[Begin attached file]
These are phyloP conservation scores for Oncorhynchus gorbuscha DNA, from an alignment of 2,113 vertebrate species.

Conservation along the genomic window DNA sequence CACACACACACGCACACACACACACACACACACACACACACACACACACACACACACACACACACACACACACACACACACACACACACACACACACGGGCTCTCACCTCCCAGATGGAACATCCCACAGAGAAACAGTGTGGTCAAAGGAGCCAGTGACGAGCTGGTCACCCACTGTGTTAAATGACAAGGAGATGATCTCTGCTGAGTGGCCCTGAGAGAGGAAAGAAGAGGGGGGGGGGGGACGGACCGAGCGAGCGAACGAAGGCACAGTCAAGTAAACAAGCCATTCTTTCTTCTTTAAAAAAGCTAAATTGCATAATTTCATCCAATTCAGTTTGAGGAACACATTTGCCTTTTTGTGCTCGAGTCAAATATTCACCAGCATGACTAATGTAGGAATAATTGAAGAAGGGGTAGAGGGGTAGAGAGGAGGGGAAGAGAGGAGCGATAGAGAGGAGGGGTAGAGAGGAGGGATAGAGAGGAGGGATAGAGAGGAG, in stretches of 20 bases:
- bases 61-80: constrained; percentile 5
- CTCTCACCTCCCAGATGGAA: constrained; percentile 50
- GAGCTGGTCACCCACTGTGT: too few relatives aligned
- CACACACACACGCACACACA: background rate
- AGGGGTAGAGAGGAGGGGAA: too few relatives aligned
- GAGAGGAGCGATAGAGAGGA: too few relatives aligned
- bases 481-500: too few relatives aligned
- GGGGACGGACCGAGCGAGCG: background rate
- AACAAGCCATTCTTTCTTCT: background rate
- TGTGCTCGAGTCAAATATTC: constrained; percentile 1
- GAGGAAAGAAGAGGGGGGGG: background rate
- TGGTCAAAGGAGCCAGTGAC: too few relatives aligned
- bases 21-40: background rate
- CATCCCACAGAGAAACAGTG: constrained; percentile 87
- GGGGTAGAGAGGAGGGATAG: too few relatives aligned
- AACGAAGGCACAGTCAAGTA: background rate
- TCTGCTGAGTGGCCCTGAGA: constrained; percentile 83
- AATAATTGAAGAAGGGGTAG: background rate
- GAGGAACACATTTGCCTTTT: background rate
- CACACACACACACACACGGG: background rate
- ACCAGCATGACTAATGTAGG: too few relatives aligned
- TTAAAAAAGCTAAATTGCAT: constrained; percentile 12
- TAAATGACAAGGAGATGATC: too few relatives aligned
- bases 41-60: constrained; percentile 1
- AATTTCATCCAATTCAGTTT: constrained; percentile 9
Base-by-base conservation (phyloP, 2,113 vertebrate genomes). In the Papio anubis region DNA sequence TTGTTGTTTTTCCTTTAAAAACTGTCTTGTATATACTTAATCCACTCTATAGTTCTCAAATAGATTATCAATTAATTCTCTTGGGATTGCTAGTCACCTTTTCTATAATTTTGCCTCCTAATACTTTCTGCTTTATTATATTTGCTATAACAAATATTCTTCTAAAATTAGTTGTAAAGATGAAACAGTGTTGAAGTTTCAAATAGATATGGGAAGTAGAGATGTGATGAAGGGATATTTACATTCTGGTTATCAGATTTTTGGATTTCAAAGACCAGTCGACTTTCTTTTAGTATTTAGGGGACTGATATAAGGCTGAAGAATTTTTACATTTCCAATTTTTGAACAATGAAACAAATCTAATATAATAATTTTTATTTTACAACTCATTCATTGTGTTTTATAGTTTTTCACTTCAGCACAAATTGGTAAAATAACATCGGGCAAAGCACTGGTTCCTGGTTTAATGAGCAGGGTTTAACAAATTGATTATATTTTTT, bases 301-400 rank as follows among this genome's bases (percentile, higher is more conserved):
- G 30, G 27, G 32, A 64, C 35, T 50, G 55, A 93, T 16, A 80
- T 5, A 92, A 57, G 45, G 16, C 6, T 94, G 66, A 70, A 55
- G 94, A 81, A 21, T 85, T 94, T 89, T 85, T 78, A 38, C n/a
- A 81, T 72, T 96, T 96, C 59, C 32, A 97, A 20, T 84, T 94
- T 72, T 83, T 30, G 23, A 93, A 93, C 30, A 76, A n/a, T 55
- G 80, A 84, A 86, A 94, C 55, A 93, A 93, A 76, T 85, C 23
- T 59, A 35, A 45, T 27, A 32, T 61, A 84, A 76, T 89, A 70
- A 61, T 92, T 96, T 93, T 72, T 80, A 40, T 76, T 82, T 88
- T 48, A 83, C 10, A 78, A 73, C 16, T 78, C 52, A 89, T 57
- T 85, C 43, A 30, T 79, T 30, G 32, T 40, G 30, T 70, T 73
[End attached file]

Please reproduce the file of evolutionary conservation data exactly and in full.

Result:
These are phyloP conservation scores for Oncorhynchus gorbuscha DNA, from an alignment of 2,113 vertebrate species.

Conservation along the genomic window DNA sequence CACACACACACGCACACACACACACACACACACACACACACACACACACACACACACACACACACACACACACACACACACACACACACACACACACGGGCTCTCACCTCCCAGATGGAACATCCCACAGAGAAACAGTGTGGTCAAAGGAGCCAGTGACGAGCTGGTCACCCACTGTGTTAAATGACAAGGAGATGATCTCTGCTGAGTGGCCCTGAGAGAGGAAAGAAGAGGGGGGGGGGGGACGGACCGAGCGAGCGAACGAAGGCACAGTCAAGTAAACAAGCCATTCTTTCTTCTTTAAAAAAGCTAAATTGCATAATTTCATCCAATTCAGTTTGAGGAACACATTTGCCTTTTTGTGCTCGAGTCAAATATTCACCAGCATGACTAATGTAGGAATAATTGAAGAAGGGGTAGAGGGGTAGAGAGGAGGGGAAGAGAGGAGCGATAGAGAGGAGGGGTAGAGAGGAGGGATAGAGAGGAGGGATAGAGAGGAG, in stretches of 20 bases:
- bases 61-80: constrained; percentile 5
- CTCTCACCTCCCAGATGGAA: constrained; percentile 50
- GAGCTGGTCACCCACTGTGT: too few relatives aligned
- CACACACACACGCACACACA: background rate
- AGGGGTAGAGAGGAGGGGAA: too few relatives aligned
- GAGAGGAGCGATAGAGAGGA: too few relatives aligned
- bases 481-500: too few relatives aligned
- GGGGACGGACCGAGCGAGCG: background rate
- AACAAGCCATTCTTTCTTCT: background rate
- TGTGCTCGAGTCAAATATTC: constrained; percentile 1
- GAGGAAAGAAGAGGGGGGGG: background rate
- TGGTCAAAGGAGCCAGTGAC: too few relatives aligned
- bases 21-40: background rate
- CATCCCACAGAGAAACAGTG: constrained; percentile 87
- GGGGTAGAGAGGAGGGATAG: too few relatives aligned
- AACGAAGGCACAGTCAAGTA: background rate
- TCTGCTGAGTGGCCCTGAGA: constrained; percentile 83
- AATAATTGAAGAAGGGGTAG: background rate
- GAGGAACACATTTGCCTTTT: background rate
- CACACACACACACACACGGG: background rate
- ACCAGCATGACTAATGTAGG: too few relatives aligned
- TTAAAAAAGCTAAATTGCAT: constrained; percentile 12
- TAAATGACAAGGAGATGATC: too few relatives aligned
- bases 41-60: constrained; percentile 1
- AATTTCATCCAATTCAGTTT: constrained; percentile 9
Base-by-base conservation (phyloP, 2,113 vertebrate genomes). In the Papio anubis region DNA sequence TTGTTGTTTTTCCTTTAAAAACTGTCTTGTATATACTTAATCCACTCTATAGTTCTCAAATAGATTATCAATTAATTCTCTTGGGATTGCTAGTCACCTTTTCTATAATTTTGCCTCCTAATACTTTCTGCTTTATTATATTTGCTATAACAAATATTCTTCTAAAATTAGTTGTAAAGATGAAACAGTGTTGAAGTTTCAAATAGATATGGGAAGTAGAGATGTGATGAAGGGATATTTACATTCTGGTTATCAGATTTTTGGATTTCAAAGACCAGTCGACTTTCTTTTAGTATTTAGGGGACTGATATAAGGCTGAAGAATTTTTACATTTCCAATTTTTGAACAATGAAACAAATCTAATATAATAATTTTTATTTTACAACTCATTCATTGTGTTTTATAGTTTTTCACTTCAGCACAAATTGGTAAAATAACATCGGGCAAAGCACTGGTTCCTGGTTTAATGAGCAGGGTTTAACAAATTGATTATATTTTTT, bases 301-400 rank as follows among this genome's bases (percentile, higher is more conserved):
- G 30, G 27, G 32, A 64, C 35, T 50, G 55, A 93, T 16, A 80
- T 5, A 92, A 57, G 45, G 16, C 6, T 94, G 66, A 70, A 55
- G 94, A 81, A 21, T 85, T 94, T 89, T 85, T 78, A 38, C n/a
- A 81, T 72, T 96, T 96, C 59, C 32, A 97, A 20, T 84, T 94
- T 72, T 83, T 30, G 23, A 93, A 93, C 30, A 76, A n/a, T 55
- G 80, A 84, A 86, A 94, C 55, A 93, A 93, A 76, T 85, C 23
- T 59, A 35, A 45, T 27, A 32, T 61, A 84, A 76, T 89, A 70
- A 61, T 92, T 96, T 93, T 72, T 80, A 40, T 76, T 82, T 88
- T 48, A 83, C 10, A 78, A 73, C 16, T 78, C 52, A 89, T 57
- T 85, C 43, A 30, T 79, T 30, G 32, T 40, G 30, T 70, T 73